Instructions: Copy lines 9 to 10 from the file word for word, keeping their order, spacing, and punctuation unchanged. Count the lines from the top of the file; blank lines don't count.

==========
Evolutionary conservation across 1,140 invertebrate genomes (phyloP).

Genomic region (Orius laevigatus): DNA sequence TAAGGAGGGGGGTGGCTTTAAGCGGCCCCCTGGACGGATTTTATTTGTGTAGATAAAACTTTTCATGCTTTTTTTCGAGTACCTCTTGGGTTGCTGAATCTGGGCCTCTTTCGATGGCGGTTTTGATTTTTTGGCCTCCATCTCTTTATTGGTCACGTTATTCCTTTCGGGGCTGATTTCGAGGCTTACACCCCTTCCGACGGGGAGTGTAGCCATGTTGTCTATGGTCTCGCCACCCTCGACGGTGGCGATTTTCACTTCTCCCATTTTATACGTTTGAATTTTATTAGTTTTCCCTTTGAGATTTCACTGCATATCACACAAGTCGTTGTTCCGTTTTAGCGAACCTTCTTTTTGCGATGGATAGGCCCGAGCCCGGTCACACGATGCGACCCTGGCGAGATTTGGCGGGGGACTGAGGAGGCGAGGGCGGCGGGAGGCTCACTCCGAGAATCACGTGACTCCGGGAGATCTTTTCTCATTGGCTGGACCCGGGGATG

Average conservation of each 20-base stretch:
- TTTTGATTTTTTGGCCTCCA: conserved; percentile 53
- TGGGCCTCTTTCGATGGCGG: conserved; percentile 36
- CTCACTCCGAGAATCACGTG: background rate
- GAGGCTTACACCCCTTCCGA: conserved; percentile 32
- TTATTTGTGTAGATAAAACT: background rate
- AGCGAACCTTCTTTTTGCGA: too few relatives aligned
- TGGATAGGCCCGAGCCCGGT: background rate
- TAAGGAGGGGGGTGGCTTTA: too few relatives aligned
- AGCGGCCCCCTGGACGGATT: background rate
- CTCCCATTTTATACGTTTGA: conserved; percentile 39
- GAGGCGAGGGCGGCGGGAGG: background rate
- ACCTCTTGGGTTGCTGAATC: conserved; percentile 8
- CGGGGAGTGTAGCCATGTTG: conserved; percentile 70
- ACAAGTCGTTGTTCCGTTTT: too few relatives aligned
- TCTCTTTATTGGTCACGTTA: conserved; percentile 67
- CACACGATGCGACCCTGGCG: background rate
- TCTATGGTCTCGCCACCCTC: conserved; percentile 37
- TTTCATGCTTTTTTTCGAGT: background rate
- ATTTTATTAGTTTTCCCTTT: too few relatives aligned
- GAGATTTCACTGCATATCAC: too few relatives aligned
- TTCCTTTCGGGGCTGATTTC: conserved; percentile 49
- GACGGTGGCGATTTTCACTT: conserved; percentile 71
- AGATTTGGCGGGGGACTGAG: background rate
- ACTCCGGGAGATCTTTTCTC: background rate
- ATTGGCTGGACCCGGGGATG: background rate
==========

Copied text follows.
- AGCGAACCTTCTTTTTGCGA: too few relatives aligned
- TGGATAGGCCCGAGCCCGGT: background rate